How to Set Up an Airbnb
Strict new rules on tenants are driving some property investors towards short-term rentals. Yes, they can be more profitable, says Diana Clement, but there are also fish hooks.
25 May 2022
There’s money to be made from hosting guests in Airbnbs. And short-term guests are often a lot lighter on a property than regular tenants.
It can be lucrative. Landlords who have turned their properties into short-term rentals can double their net yield from, say, 2 per cent to 4 per cent, depending on their location, says Matthew Harris, managing director of Lighthouse Financial.
But short-term rentals may not always be a licence to print money.
Running an Airbnb is hard work. A single hair left in the bathtub between guests can lead to a negative review – and Airbnbs live or die on their reviews, says Stefan Nikolic, who runs Zodiak, a property management company just for short-term rentals.
“Between stays the property must be perfect. Cleanliness is very important in terms of getting good reviews.”
Short-term guests can be handy for certain types of property. Airbnb hosts often let out sleepouts, baches, or other property that either isn’t permitted for long-term tenants or would otherwise be used by their family.
And investors sometimes buy properties or repurpose them from the long-term rental pool, furnish them and turn them into Airbnbs.
The property doesn’t need to be in a high traffic tourist location. Guests have all sorts of reasons to stay in suburbia or small towns. They might be located near an airport or a large employer.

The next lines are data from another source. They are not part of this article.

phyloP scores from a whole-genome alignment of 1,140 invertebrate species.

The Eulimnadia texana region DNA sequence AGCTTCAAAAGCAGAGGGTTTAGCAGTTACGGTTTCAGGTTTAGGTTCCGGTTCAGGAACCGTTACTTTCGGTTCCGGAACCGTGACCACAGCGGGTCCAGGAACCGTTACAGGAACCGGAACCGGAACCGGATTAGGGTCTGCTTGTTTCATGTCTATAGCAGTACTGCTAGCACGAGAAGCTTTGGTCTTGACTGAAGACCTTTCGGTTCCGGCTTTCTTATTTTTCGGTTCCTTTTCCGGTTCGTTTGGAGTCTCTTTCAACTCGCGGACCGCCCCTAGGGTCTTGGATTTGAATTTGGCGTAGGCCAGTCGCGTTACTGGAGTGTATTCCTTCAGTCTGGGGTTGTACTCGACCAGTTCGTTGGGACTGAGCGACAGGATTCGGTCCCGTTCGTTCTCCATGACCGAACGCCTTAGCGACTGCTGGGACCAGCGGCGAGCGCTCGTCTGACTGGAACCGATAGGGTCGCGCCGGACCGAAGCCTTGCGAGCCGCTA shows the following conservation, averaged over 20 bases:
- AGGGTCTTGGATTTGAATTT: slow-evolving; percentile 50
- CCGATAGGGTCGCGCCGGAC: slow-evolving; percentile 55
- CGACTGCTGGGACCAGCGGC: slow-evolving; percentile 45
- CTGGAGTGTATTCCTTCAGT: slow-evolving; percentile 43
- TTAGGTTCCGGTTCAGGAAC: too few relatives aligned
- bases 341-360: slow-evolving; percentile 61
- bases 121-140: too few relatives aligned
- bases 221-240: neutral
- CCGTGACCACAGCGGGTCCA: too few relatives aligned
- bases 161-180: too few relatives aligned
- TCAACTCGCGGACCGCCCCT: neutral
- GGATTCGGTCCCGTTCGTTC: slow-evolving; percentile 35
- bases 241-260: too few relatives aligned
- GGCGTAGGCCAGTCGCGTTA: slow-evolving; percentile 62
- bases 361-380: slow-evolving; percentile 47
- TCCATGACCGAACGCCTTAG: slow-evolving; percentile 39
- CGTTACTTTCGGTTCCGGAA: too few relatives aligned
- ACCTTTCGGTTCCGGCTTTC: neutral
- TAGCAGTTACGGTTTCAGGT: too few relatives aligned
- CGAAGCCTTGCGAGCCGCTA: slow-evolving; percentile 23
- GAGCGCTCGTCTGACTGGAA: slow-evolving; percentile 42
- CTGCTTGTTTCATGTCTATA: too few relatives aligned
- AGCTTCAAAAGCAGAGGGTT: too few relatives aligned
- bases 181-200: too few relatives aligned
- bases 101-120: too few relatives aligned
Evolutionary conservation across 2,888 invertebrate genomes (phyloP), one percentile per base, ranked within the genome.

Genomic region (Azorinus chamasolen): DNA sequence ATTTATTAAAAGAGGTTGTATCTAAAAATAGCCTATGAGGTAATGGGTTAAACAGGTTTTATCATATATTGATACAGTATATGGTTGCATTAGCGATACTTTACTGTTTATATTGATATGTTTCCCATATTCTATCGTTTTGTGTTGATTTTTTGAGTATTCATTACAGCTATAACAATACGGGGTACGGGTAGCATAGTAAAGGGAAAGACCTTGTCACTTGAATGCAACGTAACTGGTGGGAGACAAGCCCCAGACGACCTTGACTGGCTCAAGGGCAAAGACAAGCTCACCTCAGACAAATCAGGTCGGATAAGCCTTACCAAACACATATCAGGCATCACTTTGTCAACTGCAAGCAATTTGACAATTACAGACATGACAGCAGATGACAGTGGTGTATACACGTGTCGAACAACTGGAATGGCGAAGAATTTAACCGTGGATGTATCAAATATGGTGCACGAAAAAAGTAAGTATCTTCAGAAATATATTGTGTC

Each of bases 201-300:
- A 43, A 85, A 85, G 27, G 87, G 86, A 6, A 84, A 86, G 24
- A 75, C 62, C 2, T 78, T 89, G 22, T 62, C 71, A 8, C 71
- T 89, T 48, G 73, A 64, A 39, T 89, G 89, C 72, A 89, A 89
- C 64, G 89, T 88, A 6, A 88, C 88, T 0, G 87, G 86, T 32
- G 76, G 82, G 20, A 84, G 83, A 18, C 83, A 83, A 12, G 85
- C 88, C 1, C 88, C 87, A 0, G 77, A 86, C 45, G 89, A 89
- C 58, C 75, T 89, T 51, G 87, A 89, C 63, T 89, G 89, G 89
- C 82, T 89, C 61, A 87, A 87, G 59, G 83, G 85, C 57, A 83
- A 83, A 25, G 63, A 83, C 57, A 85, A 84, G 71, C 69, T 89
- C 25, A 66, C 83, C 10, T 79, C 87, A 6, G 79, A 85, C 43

An example of a busy Airbnb in suburbia is this listing, “Entire residential home hosted by Andrea” in Burnside, Christchurch, near the airport.
At NZ$130 a night, the home is almost always booked, says Airbnb. The median weekly rent in Burnside is NZ$493, says Tenancy Services market rent data.
It’s even possible to make money with Airbnbs without actually owning the property, known as arbitrage. A tenant can rent a suitable property and then sublet it with the landlord’s permission to Airbnb guests.
But if they do it without written permission, the landlord can claim back the tenant’s profit through the courts.
Set it up
Unless it’s a Kiwiana-style bach, short-term rental guests often expect a high level of furnishing and amenities – and consumables such as tea, coffee, shampoo and conditioner.
Between guests, these need to be replaced and the property cleaned to within an inch of its life.
As for facilities, guests might just want a comfortable bed for the night.
In other locations, a pool or spa might make it more appealing for a relaxing getaway or a family holiday.
Regardless of whether you are renting out a bargain-basement room or top-end apartment, both communication and housekeeping need to be perfect. Sometimes it pays to outsource this.
Nikolic says his clients want a totally hands-free experience, using Zodiak to arrange bookings, manage all communications, screen out undesirable clients, clean the property, remake the beds, freshen the towels, and top up the guest amenities.
How to advertise